How Covid-19 battered Kenyan economy, fueled job losses
Job Statistics Kenya: The first case of the Covid-19 was confirmed by the National Influenza Centre laboratory at the National Public Health Laboratories of the Ministry of Health on March 12. It involved a patient who had traveled to Kenya from the US through the United Kingdom on March 5.
Following this confirmation, the government issued directives and protocols that were aimed at curbing the spread of the disease. Schools were closed indefinitely, employers and employees were asked to adopt-work-from home formula. On March 25, tougher restrictions were imposed, including travel, mass gathering and a dusk-to-dawn curfew.
Then the inevitable started to occur. Key foreign-income earners including tourism and exports, such as tea, flowers, fruits and vegetables bore the brunt of these measures due to lockdowns in key markets and global travel restrictions. The economy slowed down. And employers started sending employees home.
In three months to June, data from the Kenya National Bureau of Statistics showed that up to 1.7 million Kenyans had lost their jobs. The number of people in employment fell to 15.87 million between April and end of June compared to 17.59 million the previous quarter.
Further, the Quarterly Labour Force Survey indicated that nearly 4.64 million people were jobless at the end of June last year, up from 2.94 million at the end of March. In the three months to September last year, job statistics Kenya show that about 15,547 workers of aged between 55 and 59 years lost jobs.
Export processing zones (EPZs), aviation, horticulture, tourism and hotels were some of the hardest hit. Firms operating in export processing zones shed 8,135 jobs by June. 230,000 jobs in the tourism and hospitality sector were lost as businesses operated under minimum capacity or completely shut down.
“Due to the nature of their working environment, the sectors had to downsize the number of employees and therefore rendering almost half of their workers jobless,”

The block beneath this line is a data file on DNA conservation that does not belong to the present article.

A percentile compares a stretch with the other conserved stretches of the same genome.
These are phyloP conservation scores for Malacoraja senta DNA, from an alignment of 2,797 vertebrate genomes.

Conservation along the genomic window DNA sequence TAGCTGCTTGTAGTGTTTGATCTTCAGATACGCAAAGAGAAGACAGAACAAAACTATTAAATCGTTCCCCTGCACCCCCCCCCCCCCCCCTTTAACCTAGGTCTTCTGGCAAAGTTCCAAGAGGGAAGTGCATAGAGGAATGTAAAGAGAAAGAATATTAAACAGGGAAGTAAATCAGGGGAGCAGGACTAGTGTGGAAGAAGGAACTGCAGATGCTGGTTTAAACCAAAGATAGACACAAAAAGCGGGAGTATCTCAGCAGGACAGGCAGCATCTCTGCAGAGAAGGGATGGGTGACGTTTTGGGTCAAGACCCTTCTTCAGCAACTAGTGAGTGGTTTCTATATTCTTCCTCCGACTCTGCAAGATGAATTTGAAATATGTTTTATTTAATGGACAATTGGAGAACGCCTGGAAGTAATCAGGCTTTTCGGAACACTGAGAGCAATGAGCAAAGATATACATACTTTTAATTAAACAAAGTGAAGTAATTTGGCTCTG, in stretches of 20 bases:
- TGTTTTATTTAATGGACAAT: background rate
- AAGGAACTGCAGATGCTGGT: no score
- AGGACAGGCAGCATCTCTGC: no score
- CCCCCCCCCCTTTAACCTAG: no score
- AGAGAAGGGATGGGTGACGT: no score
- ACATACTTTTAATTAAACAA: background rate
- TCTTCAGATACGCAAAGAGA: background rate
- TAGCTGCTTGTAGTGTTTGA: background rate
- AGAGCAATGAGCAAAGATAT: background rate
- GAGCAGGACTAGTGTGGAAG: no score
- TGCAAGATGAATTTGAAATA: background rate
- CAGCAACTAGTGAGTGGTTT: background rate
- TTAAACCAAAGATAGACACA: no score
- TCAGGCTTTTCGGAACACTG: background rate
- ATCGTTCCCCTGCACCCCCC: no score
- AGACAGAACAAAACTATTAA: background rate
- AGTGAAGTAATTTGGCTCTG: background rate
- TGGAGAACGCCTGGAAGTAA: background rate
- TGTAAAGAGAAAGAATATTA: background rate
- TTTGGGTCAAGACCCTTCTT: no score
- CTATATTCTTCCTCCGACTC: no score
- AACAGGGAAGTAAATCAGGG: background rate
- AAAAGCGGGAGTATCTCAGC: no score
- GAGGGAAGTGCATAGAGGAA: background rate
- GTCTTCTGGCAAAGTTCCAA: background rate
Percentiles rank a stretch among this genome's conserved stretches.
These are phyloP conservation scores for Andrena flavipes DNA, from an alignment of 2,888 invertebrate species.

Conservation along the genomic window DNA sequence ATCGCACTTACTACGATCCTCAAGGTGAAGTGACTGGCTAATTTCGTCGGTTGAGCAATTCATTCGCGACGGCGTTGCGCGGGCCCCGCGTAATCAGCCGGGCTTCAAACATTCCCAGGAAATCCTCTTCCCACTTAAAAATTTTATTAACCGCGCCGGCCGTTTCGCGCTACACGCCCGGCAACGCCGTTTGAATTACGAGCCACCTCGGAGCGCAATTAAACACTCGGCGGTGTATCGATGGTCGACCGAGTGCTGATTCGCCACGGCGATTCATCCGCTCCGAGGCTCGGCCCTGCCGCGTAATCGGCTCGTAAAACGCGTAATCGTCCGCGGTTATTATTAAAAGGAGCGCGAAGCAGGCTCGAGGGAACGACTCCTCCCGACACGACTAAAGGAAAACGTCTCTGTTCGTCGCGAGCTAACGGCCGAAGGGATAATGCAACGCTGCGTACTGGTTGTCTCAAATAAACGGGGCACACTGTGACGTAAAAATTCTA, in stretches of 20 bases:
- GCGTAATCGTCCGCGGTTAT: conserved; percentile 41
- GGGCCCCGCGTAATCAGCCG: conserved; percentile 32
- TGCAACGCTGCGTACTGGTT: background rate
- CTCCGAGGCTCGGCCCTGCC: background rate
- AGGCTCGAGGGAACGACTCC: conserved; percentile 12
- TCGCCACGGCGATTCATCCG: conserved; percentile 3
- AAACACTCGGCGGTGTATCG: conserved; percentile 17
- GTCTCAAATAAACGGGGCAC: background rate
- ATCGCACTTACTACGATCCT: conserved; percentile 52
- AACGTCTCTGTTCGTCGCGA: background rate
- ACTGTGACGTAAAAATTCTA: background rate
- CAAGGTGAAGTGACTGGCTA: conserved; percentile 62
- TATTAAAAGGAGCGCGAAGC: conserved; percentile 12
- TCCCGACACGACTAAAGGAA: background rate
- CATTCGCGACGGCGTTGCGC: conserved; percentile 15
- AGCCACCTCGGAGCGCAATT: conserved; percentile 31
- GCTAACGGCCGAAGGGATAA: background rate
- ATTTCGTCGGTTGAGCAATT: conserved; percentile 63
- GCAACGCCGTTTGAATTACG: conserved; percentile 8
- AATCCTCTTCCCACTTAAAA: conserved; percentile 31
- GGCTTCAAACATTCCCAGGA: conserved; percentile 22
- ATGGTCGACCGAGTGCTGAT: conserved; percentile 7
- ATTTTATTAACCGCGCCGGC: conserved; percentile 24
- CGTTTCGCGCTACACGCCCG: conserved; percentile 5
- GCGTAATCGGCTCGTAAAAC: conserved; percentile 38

Labour and Social Protection Cabinet Secretary Simon Chelugui.
Kenya’s economy contracted for the first time in almost 12 years in the second quarter as the impact of the coronavirus pandemic battered key sectors. Gross domestic product (GDP) fell 5.7 percent, compared with a growth of 4.9 percent in the three months through March and expansion of 5.3 percent in the similar period a year earlier. In November, the National treasury downgraded growth outlook for 2020 to 0.6 from 2.5 percent
With young people among the worst hit, the effects of joblessness have been trickling to other areas of the economy. For example, in the education sector, the Higher Education Loans Board (Helb) has been anticipating massive defaults.
In December last year, the Ministry of Education announced that about 26.9 per cent or at least Sh. 15 billion of student loans issued by Helb risked falling into default amid job cuts and freeze in hiring in the wake of Covid-19 pandemic.
“Performance indicators show 26.9 per cent of the Higher Education Loans Board portfolio is at risk,”
reads the Education Sector Report published by the Treasury.
The impact of job losses was demonstrated in the number of Kenyan youth who gave up the search for jobs. According to KNBS, 54.95 per cent of the 2.15 million people aged between 20 and 34 who were out of work did not attempt to look for a job four weeks to the end of September last year.
According to the Federation of Kenya Employers (FKE), most of these Kenyans had resulted to hustles in the informal sector.
“In Kenya, what we are facing is dwindling employment opportunities, which is pushing people into informal work. On average, in Kenya, people are staying out of employment for seven years,”
said FKE executive director Jacqueline Mugo.
Currently, Kenya has tested over 1.1 million Kenyans. Out of these, over 100,000 people have tested positive. Over 83,000 have recovered while over 1,700 have succumbed to Covid-19.